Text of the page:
Pink underscores the importance of autonomy in sales – the freedom for individuals to make choices and decisions. In education, autonomy plays an essential role in fostering student agency and ownership of learning. Rather than being passive recipients of information, students should be active participants in their educational journey, empowered to explore, question, and create. Educators can cultivate autonomy by providing opportunities for self-directed learning, encouraging curiosity, and honoring students' diverse perspectives and talents. By fostering a culture of autonomy, educators inspire intrinsic motivation and nurture students' sense of purpose and mastery.


4. Building Rapport and Trust: Cultivating Meaningful Connections

The establishment of rapport and trust between the seller and the buyer is essential. Similarly, in education, building meaningful connections between teachers and students is essential for creating a supportive and conducive learning environment. Educators can foster rapport and trust by demonstrating genuine care and empathy for their students, actively listening to their concerns, and providing constructive feedback and guidance. By cultivating a sense of belonging and mutual respect, educators lay the foundation for meaningful learning experiences and academic success.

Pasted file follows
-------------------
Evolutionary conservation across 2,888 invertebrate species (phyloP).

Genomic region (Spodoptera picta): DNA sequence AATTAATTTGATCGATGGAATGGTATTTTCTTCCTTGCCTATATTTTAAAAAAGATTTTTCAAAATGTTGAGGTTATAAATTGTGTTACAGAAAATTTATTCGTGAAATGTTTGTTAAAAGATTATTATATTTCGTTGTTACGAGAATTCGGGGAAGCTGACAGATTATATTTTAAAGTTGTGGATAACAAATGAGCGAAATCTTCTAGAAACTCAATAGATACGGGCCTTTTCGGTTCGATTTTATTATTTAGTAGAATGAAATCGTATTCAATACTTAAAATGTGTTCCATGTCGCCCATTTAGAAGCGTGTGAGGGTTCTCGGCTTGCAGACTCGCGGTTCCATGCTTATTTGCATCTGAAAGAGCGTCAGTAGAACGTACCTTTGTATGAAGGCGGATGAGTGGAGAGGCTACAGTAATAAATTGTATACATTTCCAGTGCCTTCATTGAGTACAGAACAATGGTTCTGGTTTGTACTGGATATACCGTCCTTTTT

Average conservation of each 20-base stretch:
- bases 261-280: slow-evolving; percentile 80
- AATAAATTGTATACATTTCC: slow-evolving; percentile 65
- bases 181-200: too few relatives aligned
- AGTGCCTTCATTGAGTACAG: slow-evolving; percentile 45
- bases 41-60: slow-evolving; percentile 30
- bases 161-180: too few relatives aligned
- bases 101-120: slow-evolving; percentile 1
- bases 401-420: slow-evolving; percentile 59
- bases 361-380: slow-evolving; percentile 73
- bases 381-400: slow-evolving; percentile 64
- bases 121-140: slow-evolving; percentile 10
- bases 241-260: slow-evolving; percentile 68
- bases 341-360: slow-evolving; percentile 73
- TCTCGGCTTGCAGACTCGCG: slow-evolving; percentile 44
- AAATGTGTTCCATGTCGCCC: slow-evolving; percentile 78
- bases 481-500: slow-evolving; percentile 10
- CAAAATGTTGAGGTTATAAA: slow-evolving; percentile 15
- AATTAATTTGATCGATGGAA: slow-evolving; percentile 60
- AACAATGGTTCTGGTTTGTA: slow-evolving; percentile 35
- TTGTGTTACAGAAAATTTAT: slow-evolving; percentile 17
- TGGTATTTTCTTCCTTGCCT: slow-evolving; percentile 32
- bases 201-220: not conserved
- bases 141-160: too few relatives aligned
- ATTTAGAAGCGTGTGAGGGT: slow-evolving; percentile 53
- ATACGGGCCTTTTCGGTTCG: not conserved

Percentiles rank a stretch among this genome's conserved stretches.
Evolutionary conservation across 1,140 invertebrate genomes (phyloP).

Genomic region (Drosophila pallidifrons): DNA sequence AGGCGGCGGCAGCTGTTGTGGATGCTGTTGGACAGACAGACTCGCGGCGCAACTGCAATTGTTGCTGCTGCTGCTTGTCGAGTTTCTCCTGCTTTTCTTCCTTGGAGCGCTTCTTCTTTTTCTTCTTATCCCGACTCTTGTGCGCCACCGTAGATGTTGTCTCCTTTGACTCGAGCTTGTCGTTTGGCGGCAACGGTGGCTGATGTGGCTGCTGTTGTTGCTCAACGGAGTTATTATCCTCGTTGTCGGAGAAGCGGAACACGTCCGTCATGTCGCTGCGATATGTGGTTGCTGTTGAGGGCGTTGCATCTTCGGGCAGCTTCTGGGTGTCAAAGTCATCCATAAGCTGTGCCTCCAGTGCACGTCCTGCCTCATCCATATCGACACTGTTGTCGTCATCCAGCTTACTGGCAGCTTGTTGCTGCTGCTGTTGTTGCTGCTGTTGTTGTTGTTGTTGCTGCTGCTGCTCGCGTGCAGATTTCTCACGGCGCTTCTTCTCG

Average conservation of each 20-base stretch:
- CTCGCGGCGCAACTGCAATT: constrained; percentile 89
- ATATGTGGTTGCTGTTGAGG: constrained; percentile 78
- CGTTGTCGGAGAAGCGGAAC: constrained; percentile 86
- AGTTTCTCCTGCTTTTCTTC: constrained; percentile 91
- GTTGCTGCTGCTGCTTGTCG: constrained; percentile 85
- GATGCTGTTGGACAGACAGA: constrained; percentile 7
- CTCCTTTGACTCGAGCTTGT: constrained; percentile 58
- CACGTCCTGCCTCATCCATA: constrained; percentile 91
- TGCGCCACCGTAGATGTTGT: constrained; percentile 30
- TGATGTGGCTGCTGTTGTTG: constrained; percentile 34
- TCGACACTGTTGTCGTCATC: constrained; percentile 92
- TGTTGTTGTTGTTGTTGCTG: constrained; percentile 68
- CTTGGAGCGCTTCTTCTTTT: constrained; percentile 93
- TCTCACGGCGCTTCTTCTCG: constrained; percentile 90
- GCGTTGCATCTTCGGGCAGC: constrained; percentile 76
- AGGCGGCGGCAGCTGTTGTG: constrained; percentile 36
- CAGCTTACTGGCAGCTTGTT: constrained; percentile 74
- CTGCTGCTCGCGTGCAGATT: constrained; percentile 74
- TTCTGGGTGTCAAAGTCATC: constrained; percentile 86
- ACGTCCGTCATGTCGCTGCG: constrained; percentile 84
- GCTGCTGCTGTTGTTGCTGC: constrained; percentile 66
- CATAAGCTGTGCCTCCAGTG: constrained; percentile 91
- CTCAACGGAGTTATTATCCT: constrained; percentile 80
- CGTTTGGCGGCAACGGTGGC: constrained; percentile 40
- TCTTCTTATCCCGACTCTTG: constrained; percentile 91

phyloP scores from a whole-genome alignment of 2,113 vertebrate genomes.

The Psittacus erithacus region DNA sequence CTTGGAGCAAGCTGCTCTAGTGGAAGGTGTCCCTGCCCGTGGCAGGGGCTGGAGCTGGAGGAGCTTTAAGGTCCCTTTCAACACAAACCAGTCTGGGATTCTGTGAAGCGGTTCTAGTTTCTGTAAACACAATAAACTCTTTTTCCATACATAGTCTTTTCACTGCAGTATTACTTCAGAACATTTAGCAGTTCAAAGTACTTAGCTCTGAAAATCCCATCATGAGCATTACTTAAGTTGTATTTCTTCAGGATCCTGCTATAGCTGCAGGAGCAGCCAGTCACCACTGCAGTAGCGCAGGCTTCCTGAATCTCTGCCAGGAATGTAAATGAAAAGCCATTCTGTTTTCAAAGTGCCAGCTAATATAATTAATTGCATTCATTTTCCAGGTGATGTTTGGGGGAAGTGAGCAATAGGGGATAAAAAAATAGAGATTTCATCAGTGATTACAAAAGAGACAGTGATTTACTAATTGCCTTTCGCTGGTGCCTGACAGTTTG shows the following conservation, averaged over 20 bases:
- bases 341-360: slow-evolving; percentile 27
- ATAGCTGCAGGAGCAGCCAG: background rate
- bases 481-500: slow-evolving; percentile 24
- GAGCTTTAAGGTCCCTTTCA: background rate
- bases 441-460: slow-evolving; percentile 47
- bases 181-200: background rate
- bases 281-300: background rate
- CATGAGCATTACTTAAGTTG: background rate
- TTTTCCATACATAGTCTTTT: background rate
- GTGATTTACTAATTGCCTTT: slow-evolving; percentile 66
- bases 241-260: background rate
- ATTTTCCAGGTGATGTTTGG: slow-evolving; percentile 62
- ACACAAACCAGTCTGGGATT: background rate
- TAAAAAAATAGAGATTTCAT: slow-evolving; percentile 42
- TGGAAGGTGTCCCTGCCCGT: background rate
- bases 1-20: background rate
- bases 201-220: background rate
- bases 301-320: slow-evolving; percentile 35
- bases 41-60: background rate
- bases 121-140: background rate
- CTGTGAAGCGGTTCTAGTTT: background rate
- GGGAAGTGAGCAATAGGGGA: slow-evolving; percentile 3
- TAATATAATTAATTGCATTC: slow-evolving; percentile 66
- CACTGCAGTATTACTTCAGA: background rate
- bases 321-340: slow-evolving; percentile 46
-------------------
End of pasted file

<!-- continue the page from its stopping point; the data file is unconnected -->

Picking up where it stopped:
5. Continual Learning and Adaptation: Embracing Growth Mindset

Pink emphasizes the importance of continual learning and adaptation in the ever-evolving landscape of sales. Similarly, in education, embracing a growth mindset is essential for both educators and students alike. Educators must be lifelong learners, committed to professional development, innovation, and staying abreast of emerging trends and best practices in education. By modeling a growth mindset, educators inspire students to embrace challenges, persist in the face of setbacks, and cultivate a love for learning.


The name of Pink’s book (To Sell is Human) gets at the key takeaway of his book: selling is part of being human, and that goes for teachers and school leaders as well.


Every head of school with whom I work talks about the need for donor dollars and student enrollment in order to ensure financial sustainability of the school. Development and recruitment are very clearly based in sales.


And so is teaching. 


Each and every day, we ask students to part with time and energy and bandwidth in exchange for content and skills.


Pink shares, “To sell well is to convince someone else to part with resources—not to deprive that person, but to leave him better off in the end.”


So let’s learn from Pink and do it well. Let’s leave our students better off in the end.